John Sid Jones
In his memoirs John Sid Jones describes his personal experience as a Baylor student who left campus halfway through his undergraduate studies, served his country in the war effort, and returned to Baylor after the war to finish his degree. John’s family had close ties with Baylor University before he ever stepped foot on the campus. Both of John’s parents and his paternal aunt graduated from Baylor University in 1915 and 1916. John’s uncle, Sid Williams Jones, was planning to attend Baylor University before being fatally injured during a football practice while attending prep school at Burleson. After his passing, John’s grandfather established a scholarship in honor of Sid Williams Jones at Baylor University, and Baylor students continued using this scholarship for over 80 years (Jones, 1998).
John and his family began attending Baylor homecoming events during the 1930’s and enjoyed participating in such an exciting institutional and family tradition. John entered Baylor University in January 1943, but due to World War II efforts, he did not get to experience his first Baylor homecoming as a student until 1946. With the majority of the male students on campus either volunteering or being called to serve during World War II, Baylor’s football program was not operational during the 1943 and 1944 seasons (Jones, 1998). Even though the war had ended at the beginning of the 1945 school year, homecoming was not held during that year since many of the male students were still not yet home. John Sid Jones was one of the students who had not yet arrived back home. He entered the naval service after completing the 1944 spring term and returned to Baylor during the summer term of 1946 (Jones, 1998).
Prior to leaving campus in 1944, John completed as many classes toward his pre-med degree as he could fit into his schedule. He recalled that his first room assignment was in Brooks dormitory, but as Baylor began making room for army and navy personnel on campus during the spring of 1943, John and many of his male classmates were sent to various housing accommodations, some of which were located off campus. The following year Baylor students did not attend classes or have much interaction with the servicemen stationed at Baylor. The total number of Baylor students was reduced to approximately 900 female students and 100 male students by May 1944 (Jones, 1998).
With several of his family members having attended Baylor before him, John was aware of what Baylor had been like prior to World War II and noted that his experience was different from that of his family members. Nearly all of the Baylor students during this time period knew each other because the campus population had dwindled with the male students serving in war (Jones, 1998). John did participate in student organizations and attended BSU events while Velma Ray Hugghins was president before he left for service. While John was overseas, he exchanged letters with a female friend at Baylor who kept him apprised on events occurring around campus (Jones, 1998).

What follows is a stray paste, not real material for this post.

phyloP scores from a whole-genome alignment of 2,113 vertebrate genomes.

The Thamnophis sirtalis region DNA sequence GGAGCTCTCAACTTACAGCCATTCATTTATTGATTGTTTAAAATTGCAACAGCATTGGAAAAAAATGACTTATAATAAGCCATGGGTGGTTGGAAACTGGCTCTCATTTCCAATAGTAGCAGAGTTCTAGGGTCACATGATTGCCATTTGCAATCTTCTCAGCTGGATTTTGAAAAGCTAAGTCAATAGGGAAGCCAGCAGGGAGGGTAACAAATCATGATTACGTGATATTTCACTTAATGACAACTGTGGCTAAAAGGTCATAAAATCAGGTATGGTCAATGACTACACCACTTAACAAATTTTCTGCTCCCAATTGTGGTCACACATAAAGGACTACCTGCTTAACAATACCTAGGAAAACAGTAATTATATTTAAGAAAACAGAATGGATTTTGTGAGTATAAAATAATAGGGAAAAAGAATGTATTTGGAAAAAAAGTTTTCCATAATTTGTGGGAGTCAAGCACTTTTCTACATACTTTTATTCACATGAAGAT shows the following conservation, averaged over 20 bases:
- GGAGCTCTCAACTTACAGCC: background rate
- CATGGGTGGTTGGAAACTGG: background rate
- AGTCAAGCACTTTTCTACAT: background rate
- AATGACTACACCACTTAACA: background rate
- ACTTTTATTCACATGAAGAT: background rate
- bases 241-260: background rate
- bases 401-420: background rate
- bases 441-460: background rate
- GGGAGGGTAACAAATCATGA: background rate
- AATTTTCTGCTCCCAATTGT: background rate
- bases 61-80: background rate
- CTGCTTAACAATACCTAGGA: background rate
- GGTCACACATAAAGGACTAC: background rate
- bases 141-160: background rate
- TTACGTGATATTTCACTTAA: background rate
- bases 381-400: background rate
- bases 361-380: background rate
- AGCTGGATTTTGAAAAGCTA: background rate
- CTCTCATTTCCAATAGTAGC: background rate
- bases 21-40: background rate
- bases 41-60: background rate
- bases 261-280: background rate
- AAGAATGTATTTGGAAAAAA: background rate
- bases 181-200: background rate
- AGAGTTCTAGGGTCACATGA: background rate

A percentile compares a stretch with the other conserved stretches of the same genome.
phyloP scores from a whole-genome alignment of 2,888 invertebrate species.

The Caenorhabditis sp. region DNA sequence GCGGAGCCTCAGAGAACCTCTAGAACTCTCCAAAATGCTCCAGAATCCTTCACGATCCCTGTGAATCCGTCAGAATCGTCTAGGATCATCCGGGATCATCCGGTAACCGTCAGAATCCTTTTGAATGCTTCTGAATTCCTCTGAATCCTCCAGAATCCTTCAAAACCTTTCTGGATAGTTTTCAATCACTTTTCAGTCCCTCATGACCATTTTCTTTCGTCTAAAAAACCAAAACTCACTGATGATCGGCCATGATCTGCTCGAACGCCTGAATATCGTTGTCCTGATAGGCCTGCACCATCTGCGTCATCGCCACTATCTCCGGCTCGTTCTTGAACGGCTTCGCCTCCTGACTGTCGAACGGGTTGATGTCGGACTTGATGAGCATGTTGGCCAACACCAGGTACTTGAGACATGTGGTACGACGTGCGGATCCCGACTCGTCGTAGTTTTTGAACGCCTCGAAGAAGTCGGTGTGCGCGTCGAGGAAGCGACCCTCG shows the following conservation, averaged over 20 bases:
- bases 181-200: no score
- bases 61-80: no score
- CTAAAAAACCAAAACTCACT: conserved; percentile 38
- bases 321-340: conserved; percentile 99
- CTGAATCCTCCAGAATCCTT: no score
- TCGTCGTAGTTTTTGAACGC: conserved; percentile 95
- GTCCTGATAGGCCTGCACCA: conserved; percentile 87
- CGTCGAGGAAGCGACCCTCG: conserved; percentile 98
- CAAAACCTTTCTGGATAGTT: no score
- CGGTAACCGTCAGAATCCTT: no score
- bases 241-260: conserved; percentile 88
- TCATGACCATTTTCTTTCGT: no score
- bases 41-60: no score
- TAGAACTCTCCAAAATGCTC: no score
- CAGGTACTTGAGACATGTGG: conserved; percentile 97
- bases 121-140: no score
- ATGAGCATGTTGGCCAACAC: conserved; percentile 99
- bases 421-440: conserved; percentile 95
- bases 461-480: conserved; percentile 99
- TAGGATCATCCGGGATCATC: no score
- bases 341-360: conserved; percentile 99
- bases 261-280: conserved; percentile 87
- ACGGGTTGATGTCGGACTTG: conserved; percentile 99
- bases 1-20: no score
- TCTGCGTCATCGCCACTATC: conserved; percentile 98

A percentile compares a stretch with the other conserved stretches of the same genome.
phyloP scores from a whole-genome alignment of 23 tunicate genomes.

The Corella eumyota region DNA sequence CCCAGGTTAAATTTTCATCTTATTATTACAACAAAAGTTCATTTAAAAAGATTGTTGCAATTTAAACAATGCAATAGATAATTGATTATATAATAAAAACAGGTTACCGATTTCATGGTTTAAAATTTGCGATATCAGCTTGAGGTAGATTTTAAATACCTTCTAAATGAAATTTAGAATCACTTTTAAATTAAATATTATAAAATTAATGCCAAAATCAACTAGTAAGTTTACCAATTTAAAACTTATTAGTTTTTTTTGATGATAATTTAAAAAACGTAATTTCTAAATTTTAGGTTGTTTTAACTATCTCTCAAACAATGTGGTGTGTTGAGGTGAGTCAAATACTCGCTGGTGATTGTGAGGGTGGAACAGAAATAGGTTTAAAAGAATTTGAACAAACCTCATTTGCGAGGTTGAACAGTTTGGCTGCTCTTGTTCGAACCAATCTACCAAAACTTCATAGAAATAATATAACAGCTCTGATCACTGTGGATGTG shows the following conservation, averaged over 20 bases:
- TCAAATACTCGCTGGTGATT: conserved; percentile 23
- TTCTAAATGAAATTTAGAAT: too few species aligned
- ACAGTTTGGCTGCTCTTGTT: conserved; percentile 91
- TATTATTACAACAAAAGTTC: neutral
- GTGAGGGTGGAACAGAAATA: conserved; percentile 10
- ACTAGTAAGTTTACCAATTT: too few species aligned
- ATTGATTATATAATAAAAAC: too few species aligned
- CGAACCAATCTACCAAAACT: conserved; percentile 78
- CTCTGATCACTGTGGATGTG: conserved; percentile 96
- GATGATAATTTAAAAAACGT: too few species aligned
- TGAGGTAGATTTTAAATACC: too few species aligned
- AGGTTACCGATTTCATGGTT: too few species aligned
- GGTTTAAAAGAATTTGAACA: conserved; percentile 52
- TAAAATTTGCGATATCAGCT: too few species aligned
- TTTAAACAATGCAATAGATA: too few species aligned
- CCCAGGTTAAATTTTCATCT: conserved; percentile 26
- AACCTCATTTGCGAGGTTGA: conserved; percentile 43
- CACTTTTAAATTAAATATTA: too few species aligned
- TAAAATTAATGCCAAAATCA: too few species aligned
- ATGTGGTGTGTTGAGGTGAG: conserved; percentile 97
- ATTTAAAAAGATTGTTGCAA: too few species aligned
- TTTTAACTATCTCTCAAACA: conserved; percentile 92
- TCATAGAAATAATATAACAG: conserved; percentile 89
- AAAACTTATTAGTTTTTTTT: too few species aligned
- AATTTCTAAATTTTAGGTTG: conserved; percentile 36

John returned to the Baylor campus during the summer session in 1946 and noted that many of the female students who had been at Baylor with him before the war had graduated, and the male students were returning to campus. Compared to when he left in 1944, John stated that the student population had grown from approximately 1,000 students to nearly 4,000 students. Although the end of World War II brought Baylor students back to campus, there was also an influx of new male students who used the GI bill to pay for their college tuition (Jones, 1998). These students grew up during the Depression in the 1930’s and in many cases neither they nor their family had the means to pay for a college education. For their service in the armed forces, the United States government was affording these young men an opportunity to obtain a higher level of education (Jones, 1998).
The influx of male students in a post-World War II era again changed the social dynamics and traditions across the Baylor campus. Beloved traditions, such as homecoming, were again taking place, and male students were again available to fulfill the leadership positions within many of the student organizations on campus. Like James M. Kendrick Jr., John was also a member of the Baylor Chamber of Commerce and strove to protect Baylor’s traditions after he returned from the war (Jones, 1998). Even though campus life appeared to be returning to what students considered the “norm” in a pre-World War II campus setting, the experiences and memories of these students were different from those of their predecessors and ultimately shaped their thoughts and actions. For example, after the male students returned from service, there was an increased focus on their faith and spiritual life (Jones, 1998 and Hugghins, 1982).